11:20 A.M. The exposition is taking forever. The poor narrator. He has to introduce so many characters! First he sets up the friendship between Stepan Trofimovich and Varvara Petrovna (the older characters). Then he has to introduce the circle of freethinkers. There are like eight of them. Then there is the young generation: Stepan Trofimovich’s son, Pyotr, and Varvara Petrovna’s son, Nikolai, and Varvara Petrovna’s ward, Dasha, who is the sister of one of the freethinkers, and then Varvara Petrovna’s friend’s daughter, Liza. Liza and Nikolai and Dasha have been having a love triangle in Switzerland.
11:30 A.M. It’s interesting how important Switzerland is in the novel. You never actually see anything that happens there, but the characters talk about it. That works well in a play.
11:32 A.M. The eight freethinkers are having a reunion at Stepan Trofimovich’s house. They keep greeting each other by name, but it’s impossible to tell them apart, especially since there is a time lag with the supertitles.
11:37 A.M. When will these freethinkers stop reveling? And is the one with glasses Virginsky or Liputin? The narrator is playing an accordion.
11:45 A.M. The one with glasses is Shigalyov. Nikolai comes in. He’s just back from Switzerland. He’s supposed to be this charismatic demonic diabolically handsome character with an empty soul, who ruins everyone’s lives out of his spiritual emptiness. The actor is doing a good job of appearing empty, but that’s it. He looks like a skinny Brad Pitt, complete with the strange beard. I do not find him charismatic.
12:10 A.M. Varvara Petrovna is calling Dasha an idiot. “Crrretina! Crrretina!” she shouts. The seven-year-old girl in the audience is clinging to her mother’s neck and whispering something in her ear, very intently. The LA Times critic sighs and shifts his weight. I wince and try to scoot back in my chair, but collide with the knees of the person behind me (a man wearing shorts), probably causing him acute pain. I feel one with the awesome cycle of life.
12:20 P.M. “Captain Lebyadkin whips his pretty, lame, retarded younger sister,” someone remarks. Now that was an efficient sentence.
12:30 P.M. Stepan Trofimovich doesn’t want to marry Dasha, but the wedding is scheduled for Sunday. “Couldn’t there be a week with no Sunday? Couldn’t God cancel Sunday, just once, to prove to an atheist that he exists?”
I think that was the first funny line. People have been laughing at every other line though. Whenever anyone mentions anything related to theater (like when Varvara Petrovna calls Stepan Trofimovich a “bad actor”), they chuckle knowingly. I find this annoying, even though I know it’s really just a form of politeness. Read More »
July 13, 2010 | by Elif Batuman
A review in four parts.
9:15 A.M. Sitting in a taxi on the FDR Drive, I wonder how life has brought me to this point. I’m headed for a ferry to take me to a warehouse on Governor’s Island to watch a twelve-hour staging of Dostoevsky’s Demons, in Italian. How life brought me to this point is that I recently wrote a book called The Possessed: Adventures with Russian Books and the People Who Read Them ($10.20 on Amazon—I’m just saying), which includes a nonfictional retelling of Dostoevsky’s weirdest novel, The Demons (formerly translated as The Possessed), set in the Stanford comparative literature PhD program, where I was once a graduate student, and where we were all once possessed by a combination of dangerous literary-theoretical ideas and a demonic Nikolai Stavrogin-like classmate.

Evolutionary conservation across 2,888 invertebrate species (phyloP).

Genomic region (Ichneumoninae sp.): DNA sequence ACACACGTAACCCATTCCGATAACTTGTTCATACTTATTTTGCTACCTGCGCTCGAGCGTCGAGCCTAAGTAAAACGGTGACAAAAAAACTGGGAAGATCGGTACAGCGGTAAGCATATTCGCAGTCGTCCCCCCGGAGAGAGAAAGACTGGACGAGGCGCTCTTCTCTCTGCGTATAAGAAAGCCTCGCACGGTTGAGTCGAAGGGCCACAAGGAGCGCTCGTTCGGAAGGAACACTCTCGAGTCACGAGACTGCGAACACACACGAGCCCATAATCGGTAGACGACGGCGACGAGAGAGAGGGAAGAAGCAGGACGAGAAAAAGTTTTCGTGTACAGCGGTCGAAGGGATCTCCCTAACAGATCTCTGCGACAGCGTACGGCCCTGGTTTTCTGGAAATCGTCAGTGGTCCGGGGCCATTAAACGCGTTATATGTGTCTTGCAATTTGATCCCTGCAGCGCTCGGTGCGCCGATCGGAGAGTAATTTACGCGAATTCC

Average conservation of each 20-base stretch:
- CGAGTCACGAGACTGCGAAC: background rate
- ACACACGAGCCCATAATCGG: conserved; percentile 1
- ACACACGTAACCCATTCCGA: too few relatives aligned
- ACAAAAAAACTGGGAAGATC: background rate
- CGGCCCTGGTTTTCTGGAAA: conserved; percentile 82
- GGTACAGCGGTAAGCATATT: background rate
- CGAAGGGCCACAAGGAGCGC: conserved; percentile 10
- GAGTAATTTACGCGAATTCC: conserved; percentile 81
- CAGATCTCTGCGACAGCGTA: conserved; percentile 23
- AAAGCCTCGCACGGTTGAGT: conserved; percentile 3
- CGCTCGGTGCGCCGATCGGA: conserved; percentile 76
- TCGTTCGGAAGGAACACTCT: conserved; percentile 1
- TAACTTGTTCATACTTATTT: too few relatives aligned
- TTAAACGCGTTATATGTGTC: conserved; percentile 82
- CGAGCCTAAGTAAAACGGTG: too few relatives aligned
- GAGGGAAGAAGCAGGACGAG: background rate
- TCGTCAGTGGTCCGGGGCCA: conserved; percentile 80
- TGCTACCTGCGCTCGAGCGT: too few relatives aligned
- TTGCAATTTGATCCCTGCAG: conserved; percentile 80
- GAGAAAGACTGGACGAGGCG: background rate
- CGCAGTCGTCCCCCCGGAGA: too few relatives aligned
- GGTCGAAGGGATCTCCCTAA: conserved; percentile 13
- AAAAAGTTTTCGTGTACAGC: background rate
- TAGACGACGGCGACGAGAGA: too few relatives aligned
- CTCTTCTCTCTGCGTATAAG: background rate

9:25 A.M. Disembarking at the Maritime Building, I look around for the Lincoln Center publicist, who told me she would be wearing a straw hat. Inconveniently, I forgot my ticket in San Francisco, which is where I live, and where it is currently 6:20 A.M. There are about five hundred women here wearing straw hats. I am both jet-lagged and hung over, having flown in thirty-six hours ago for my college roommate’s wedding. At 4:00 A.M. yesterday morning I was stuck with the bride’s little brother in a broken, vomit-filled elevator in Koreatown, trying to leave a karaoke bar which I believe shared its broken, vomit-filled elevator with a medium-end brothel.
9:27 A.M. Well, the ferry doesn’t actually leave until ten, so I decide I have time for a cigarette. A college-aged Lincoln Center employee in a yellow shirt is holding a yellow sign that says “DEMONS – SLIP 1.” An older man approaches this young person with a paternal chuckle. “That’s excellent, I have to say. Really very good,” he observes. “Thanks,” says the young man with the sign.
9:28 A.M. I have lit a cigarette and am staring at Staten Island, thinking about my problems, when I am approached by a tall, remarkably handsome young man wearing sunglasses, white pants, a polo shirt, trail-runners, and a safari hat. He is carrying a copy of the Times. He asks if I am Elif. I realize that this is my blind date. I had almost forgotten about my blind date! The thing is, a total stranger wrote to me in May, saying that he had bought two of the seven hundred tickets to this coveted performance on the morning they went on sale (“A 12-Hour Play, and Endless Bragging Rights,” read the Times headline), only to discover that none of his friends wanted to join him on Governors Island for a twelve-hour-long performance of The Demons scheduled to coincide with the World Cup finals. So, he thought of me! Needless to say I was enormously flattered, although at that point I already had a ticket from The Paris Review. “Maybe we can hang out on the ferry,” I suggested. After introducing himself (how did he recognize me?), my date announces that his pants have come unbuttoned. “This is not how I wanted to make a first impression,” he observed, buttoning his pants. Read More »